The Blanket Primary, Let it Die

by Robert Herold

Federal judge Franklin Burgess has sustained, for now, the "blanket primary," Washington State's 60-year-old process of nominating candidates for office wherein voters can cross party lines with impunity. His opinion was hailed by Secretary of State Sam Reed. "The blanket primary," said Reed, "has worked in our state for more than 60 years. This ruling sends a clear message that in Washington State, the primary belongs to the people."

The Seattle Times in its responding editorial echoed Reed's praise for the judge's decision: "Voters rightly and fervently believe the primary election belongs to them." Then, in an article on the subject, the paper came back to the same theme, that with this decision the "fiercely independent" Washington State voter had been once again vindicated and given protection from those conniving party bosses who apparently seek to squelch democracy in action.

"...belongs to the people?"

"Voters rightly and fervently believe...?"

"...fiercely independent?"

Balderdash. Euphemisms all.

The primary doesn't belong to the people. Largely because of the blanket primary system, the real owners of the primary process are the political wholesalers, otherwise known as special interests.

Consider use of the word "fervently." Have you ever checked the voter turnout in a typical primary?

As for the old standby term, "fiercely independent," substitute the term "fiercely irresponsible." The typical voters seems to think like this: "I'll help a party, any party (it doesn't matter) nominate a candidate, any candidate (it doesn't matter), then I'll go about my business while those bad guys known as the party regulars try to elect someone who they may not even want to run. But by God, I did my part.

In its case before the district court, the parties argued that the blanket primary denies them their right of free association. They are right, of course. But this is not the real issue. Nor can they argue that parties are extralegal, even though they are. The Supreme Court decided against that argument years ago when it struck down all-white primaries in the South. Back then the parties -- well, there was only one party, the Democratic Party -- could not claim freedom of association if by so doing they had only the intent to exclude Blacks from participating in the only electoral process that mattered, the Democratic Party Primary. (He who won the primary in the old "Solid South" won the election.)

I suggest that the real issue, missed by the Court is embedded in Secretary of State Reed's statement: "The blanket primary has worked in our state for more than 60 years.'"


What does he mean? Worked, as in, "By golly, we held every one of those primaries we scheduled"? Worked, as in, "We have sure made a lot of voters feel good"?

If we're talking here about effective government, the system hasn't worked at all -- not if by "worked" we mean predictable, responsible and effective government.

No one has improved on what the scholar E. E. Schattschneider wrote some 40 odd years ago on the subject. In his book Party Government, he begins with a defense of strong parties: "The rise of political parties," he affirms, "is indubitably one of the principal distinguishing marks of modern government. The parties, in fact, have played a major role as makers of governments, more especially they have been the makers of democratic government... [T]his volume is devoted to the thesis that the political parties created democracy and that modern democracy is unthinkable save in terms of parties. As a matter of fact, the condition of the parties is the best possible evidence of the nature of any regime."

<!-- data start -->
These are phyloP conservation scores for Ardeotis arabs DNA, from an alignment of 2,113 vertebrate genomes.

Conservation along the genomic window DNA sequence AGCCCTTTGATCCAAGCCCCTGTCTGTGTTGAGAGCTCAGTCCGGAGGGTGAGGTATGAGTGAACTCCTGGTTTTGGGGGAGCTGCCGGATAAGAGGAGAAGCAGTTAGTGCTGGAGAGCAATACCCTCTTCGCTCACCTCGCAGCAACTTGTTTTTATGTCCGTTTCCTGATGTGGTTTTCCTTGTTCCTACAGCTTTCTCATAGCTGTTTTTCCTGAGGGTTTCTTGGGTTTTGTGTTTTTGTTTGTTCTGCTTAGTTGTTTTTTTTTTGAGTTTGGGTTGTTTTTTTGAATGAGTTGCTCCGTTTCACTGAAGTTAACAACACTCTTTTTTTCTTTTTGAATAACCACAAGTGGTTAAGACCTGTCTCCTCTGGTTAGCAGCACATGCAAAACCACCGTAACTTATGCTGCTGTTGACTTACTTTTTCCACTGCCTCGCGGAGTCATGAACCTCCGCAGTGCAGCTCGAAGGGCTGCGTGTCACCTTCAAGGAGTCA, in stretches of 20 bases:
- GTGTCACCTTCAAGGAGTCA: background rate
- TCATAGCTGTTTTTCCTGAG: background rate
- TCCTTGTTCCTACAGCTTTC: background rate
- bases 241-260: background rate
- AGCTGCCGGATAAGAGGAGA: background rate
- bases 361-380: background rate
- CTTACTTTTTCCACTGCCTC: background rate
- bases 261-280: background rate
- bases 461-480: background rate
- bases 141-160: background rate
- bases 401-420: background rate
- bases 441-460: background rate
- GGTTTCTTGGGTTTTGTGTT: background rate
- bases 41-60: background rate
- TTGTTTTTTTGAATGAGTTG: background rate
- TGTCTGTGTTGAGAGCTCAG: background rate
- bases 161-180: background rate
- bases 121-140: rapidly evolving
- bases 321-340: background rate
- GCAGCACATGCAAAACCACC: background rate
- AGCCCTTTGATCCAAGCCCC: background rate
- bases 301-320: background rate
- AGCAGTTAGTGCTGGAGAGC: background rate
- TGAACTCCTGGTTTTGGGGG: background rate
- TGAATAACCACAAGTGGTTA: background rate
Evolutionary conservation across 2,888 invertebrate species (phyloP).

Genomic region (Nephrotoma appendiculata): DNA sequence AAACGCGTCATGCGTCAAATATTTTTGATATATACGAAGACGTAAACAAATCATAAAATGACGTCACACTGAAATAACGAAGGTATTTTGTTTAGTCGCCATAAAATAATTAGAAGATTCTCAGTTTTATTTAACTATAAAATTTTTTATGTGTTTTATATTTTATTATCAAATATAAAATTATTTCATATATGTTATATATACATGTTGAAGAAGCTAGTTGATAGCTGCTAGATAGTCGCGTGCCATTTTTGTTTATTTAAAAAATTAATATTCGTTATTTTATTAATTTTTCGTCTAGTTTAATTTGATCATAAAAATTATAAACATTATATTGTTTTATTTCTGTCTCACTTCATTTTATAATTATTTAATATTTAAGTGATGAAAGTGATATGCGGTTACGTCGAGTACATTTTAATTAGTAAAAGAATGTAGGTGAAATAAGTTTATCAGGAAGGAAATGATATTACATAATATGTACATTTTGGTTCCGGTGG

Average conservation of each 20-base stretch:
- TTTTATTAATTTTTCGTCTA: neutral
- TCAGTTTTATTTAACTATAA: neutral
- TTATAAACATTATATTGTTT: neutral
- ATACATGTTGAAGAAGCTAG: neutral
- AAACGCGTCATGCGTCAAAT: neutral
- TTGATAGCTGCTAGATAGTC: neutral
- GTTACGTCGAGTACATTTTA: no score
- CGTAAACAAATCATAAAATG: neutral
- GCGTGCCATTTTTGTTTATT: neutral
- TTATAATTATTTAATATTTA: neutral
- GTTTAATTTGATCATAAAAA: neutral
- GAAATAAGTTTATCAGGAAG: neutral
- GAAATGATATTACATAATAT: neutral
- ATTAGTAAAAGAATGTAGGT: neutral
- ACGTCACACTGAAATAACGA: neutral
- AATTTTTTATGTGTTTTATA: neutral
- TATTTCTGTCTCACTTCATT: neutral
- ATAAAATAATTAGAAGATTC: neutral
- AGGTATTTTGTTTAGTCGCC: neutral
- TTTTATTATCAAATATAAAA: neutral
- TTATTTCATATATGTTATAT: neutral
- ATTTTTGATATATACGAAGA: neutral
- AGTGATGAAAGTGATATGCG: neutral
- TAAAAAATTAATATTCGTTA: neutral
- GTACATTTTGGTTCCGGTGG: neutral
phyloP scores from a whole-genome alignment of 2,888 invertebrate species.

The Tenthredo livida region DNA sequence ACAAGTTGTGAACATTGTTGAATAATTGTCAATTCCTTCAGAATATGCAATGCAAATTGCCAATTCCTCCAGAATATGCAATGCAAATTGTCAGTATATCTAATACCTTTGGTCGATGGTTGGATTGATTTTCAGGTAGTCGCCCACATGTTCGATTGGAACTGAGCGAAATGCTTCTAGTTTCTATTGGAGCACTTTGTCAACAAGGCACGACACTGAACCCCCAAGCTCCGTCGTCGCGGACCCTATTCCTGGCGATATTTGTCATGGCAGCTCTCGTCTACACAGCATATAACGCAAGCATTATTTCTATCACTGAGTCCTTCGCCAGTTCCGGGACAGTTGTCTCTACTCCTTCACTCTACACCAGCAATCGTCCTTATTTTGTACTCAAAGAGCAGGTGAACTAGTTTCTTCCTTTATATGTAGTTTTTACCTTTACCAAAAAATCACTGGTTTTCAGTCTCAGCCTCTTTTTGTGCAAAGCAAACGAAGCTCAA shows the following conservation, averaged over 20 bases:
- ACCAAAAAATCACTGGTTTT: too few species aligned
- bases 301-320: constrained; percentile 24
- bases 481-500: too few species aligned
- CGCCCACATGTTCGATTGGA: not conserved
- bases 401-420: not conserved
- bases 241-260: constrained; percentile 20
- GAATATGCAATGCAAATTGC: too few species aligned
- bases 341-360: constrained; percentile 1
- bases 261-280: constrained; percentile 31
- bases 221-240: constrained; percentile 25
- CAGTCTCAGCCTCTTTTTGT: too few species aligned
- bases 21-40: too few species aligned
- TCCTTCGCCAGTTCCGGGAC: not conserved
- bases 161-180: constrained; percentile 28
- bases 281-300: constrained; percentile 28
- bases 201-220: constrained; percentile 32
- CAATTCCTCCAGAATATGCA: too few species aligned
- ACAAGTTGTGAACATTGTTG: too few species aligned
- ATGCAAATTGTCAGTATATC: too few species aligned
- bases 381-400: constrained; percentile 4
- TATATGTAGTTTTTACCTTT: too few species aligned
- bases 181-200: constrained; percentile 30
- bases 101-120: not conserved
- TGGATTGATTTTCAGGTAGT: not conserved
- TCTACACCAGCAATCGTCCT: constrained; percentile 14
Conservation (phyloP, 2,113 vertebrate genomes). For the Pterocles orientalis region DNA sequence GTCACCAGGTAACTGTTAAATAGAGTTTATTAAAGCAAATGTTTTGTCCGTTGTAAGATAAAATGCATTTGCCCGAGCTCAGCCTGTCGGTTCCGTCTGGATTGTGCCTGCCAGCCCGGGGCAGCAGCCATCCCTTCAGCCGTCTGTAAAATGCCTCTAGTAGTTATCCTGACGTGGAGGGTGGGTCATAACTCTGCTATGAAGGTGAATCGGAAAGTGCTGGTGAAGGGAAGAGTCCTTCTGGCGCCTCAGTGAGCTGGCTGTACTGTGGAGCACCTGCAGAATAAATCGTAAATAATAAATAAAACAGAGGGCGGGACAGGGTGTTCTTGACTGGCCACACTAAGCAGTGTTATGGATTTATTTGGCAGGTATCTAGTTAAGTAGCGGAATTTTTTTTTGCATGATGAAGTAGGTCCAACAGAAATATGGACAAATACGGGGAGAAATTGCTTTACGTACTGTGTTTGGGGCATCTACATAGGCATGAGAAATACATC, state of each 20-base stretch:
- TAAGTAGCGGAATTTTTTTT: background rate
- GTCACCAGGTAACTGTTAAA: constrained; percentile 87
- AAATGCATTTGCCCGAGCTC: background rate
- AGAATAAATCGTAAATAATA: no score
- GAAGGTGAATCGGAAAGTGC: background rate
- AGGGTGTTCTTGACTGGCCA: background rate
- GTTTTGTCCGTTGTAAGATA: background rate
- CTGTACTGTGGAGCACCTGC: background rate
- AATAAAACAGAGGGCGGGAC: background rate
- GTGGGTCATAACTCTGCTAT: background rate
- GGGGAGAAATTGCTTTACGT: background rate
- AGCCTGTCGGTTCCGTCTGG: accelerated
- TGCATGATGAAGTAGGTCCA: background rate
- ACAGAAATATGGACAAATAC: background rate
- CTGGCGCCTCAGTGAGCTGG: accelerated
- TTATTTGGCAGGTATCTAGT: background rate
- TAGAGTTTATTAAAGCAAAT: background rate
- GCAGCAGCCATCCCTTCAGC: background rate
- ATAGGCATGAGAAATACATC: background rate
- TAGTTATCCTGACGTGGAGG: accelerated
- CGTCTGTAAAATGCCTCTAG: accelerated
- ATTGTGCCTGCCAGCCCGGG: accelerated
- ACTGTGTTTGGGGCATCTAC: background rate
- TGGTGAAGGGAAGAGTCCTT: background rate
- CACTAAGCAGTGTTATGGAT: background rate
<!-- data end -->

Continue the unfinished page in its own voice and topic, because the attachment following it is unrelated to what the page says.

Schattschneider argues that the contribution of parties has been great, even though to operate in large measure extralegally and have been under a siege waged by reformers for more than a century. I refer to the ever-growing legion of moralizers who wave banners with terms such as "fiercely independent" and "fervently" and "belonging to the people." Less than banners, they are political holograms that serve to give off the momentary effect of a narcotic which makes one actually feel that he or she is being a good citizen. All the waving is usually accompanied by the favorite chant of the reformer: "Vote for the Man, Not the Party."


Of course, once the election -- that is, the final election -- is held, our legion of Mr. Smiths Going to Washington (or Olympia, or wherever) show up to represent all those fiercely independent people. And, then what? Well, all these politically undefined representatives -- not to be confused with politicians, no indeed, they wouldn't want to bear that nasty label -- want to do good things for good people.

But they haven't a clue as to how to go about doing it.

"If democracy means anything at all," writes Schattschneider, "it means that the majority has the right to organize for the purpose of taking over the government."

The operative word is "organize."

By supporting the blanket primary, Judge Burgess refuses to grant parties the power to control their own nominating processes, thus assuring that they will continue to struggle against almost insurmountable odds to provide effective organization.

Through this decision, even more than it fails the principle of freedom of association, the court fails everyone's right to representative democracy by means of party government.

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About The Author

Robert Herold

Robert Herold is a retired professor of public administration and political science at both Eastern Washington University and Gonzaga University. Robert Herold's collection of Inlander columns dating back to 1995, Robert's Rules, is available at Auntie's.